It who must not be named

has an achey shoulder too.


The Good Doctor prescribed “Stop doing that weird twisty thing with your arms.”

But how?

“Can you point out to me when you see me doing something strange?” asks the Blogger Who Must Not Be Named.

“Starting with when you first walk in the room?”

Bah dum bum.

I am loving my practice, even if I winced through ever jump through today. The shoulder pain is deep within my right shoulder, and it is only apparent in a limited range of motion. As I start to move the arm, the hurting isn’t there until I reach a certain critical point, then the hurting starts and then I can move the arm past the critical point, and the hurting ends. Thus, I was still able to bind in all the Primary Series Poses, although not without a wince each time I got to that critical pain point, and Pasasana, although the second side was uncomfortable throughout the entire range of motion and to my chagrin, I am really needing assistance now on that side.

Since the shoulder doesn’t hurt at all in backbends, I was able to do everything I normally do, plus Kapotasana, which Doc got me into, sort of, kind of….as I gasped for air.

First the right hand on the foot. Then the left. All the while, “BREATHE!! BREATHE!!!” When I finally decided to obey, I took I giant gasp with my mouth. Bad lady. I admitted that I was terrifed of the whole thing. It was suggested that I practice at the wall to lose the terror.

By the time I got to dropbacks, I was depleted. My standups were really not very good compared with yesterday. I kept wanting to repeat my best-executed standup, where my head actually came up last, and my body didn’t look like Zed. But it was not to be. My shoulder, while not hurting, left my arm weaker and sort of lame. Like, literally lame. Not lame as in “that was so lame”, although it was kind of lame.

Alas. It can’t always be a big, giant, yoga high. Some days, you just have to be thankful that you have the time and the energy and the health and the body parts to practice for two hours.

I don’t think I worked this hard athletically since…ever. When I was training for the three marathons I ran, my weekly mileage ranged from 40 to 50 miles per week over a three year period. That’s like a bit more than 8 hours per week. Now, with six-day practice weeks (five and a half, really, because of moon days), it’s more like 11.5 hours per week. I have been hungrier lately, but not sure what to add to my eating to reflect the additional work I am doing, having gone from stopping at Supta Kurmasana to doing all of Primary to doing all of Primary plus anywhere from 11 to 15 poses of Second, depending on how you count Salabasana’s two asana states and Kapotasana’s three. My practice has gone from 60 minutes to 75 minutes to 120 minutes.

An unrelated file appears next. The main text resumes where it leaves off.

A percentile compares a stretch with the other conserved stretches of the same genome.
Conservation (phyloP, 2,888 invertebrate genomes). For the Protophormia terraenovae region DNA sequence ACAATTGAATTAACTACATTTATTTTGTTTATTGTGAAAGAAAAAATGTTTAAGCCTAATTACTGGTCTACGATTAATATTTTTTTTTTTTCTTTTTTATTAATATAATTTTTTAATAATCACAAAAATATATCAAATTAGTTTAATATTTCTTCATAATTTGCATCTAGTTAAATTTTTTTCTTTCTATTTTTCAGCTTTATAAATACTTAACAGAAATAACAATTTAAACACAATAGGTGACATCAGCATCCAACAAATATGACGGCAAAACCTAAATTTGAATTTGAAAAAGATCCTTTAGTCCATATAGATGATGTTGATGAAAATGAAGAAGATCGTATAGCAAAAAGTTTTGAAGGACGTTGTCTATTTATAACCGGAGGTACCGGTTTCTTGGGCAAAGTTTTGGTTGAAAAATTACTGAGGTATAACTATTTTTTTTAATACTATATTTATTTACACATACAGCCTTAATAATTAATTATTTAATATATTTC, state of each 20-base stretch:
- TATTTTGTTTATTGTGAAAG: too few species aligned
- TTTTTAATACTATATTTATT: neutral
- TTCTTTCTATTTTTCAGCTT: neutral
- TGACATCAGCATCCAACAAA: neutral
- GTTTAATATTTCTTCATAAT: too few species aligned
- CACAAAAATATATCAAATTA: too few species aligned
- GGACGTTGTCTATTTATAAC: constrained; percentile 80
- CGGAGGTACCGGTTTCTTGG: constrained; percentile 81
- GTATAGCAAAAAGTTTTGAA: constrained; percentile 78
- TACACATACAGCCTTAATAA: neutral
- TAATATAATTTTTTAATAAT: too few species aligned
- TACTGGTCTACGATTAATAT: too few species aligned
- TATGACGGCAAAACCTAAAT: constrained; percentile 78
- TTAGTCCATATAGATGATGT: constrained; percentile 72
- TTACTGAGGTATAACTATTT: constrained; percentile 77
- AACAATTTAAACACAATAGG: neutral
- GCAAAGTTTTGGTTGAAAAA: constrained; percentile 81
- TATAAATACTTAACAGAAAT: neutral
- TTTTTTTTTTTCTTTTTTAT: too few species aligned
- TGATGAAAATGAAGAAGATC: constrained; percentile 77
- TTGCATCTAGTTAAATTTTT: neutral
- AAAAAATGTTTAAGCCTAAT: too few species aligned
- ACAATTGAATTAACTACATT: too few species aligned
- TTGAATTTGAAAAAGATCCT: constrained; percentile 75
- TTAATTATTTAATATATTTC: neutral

Girl Scout cookies taste good but are clearly not the food of choice. Must buy more cococnuts. Must make the Thai Tofu recipe that I saw in Cooking Light. Must buy molasses for the Molasses-glazed Halibut recipe I saw in yesterday’s Dining In Section of the NY Times.

Shoulder, please feel better soon. Please? Me no likey feeling lame.



5 Responses to It who must not be named

  1. Carl says:

    Oats! I eat them for my late dinner so that I have all the powerful oaty goodness assimilated within me for morning practice. I think they supply significantly more energy than most other foods I’ve eaten. I always wash them down with a pulpy fruit smoothy. Oats have lots of “fiber” but it’s the gummy bran sort of fiber. The fruit fiber keeps the oats mobile.

  2. Yoga Chickie says:

    I loves me Irish oats! Thanks for reminding me…must go buy some of that too…

  3. DebPC says:

    Peanut butter and jelly is the food of champions.

  4. Yoga Chickie says:

    I am a big fan of peanut butter and banana actually! It’s already a main staple of my diet.

  5. Elaina says:

    I think I had the same shoulder issue! I damaged the head of my bicep tendon while jumping through. I was coming through and my toenail cut my wrist on the way, which made me flinch mid-way through, and then later that night the pain was there. Took about six weeks to heal. If this is what is happening, it is really helpful to wear a band (tight ace bandage) around your upper arm, just above the bicep, to keep the tendon from getting pulled on all day long, and allows it to heal.

    If I’m off base, and this isn’t even mildly related, please ignore me! šŸ™‚

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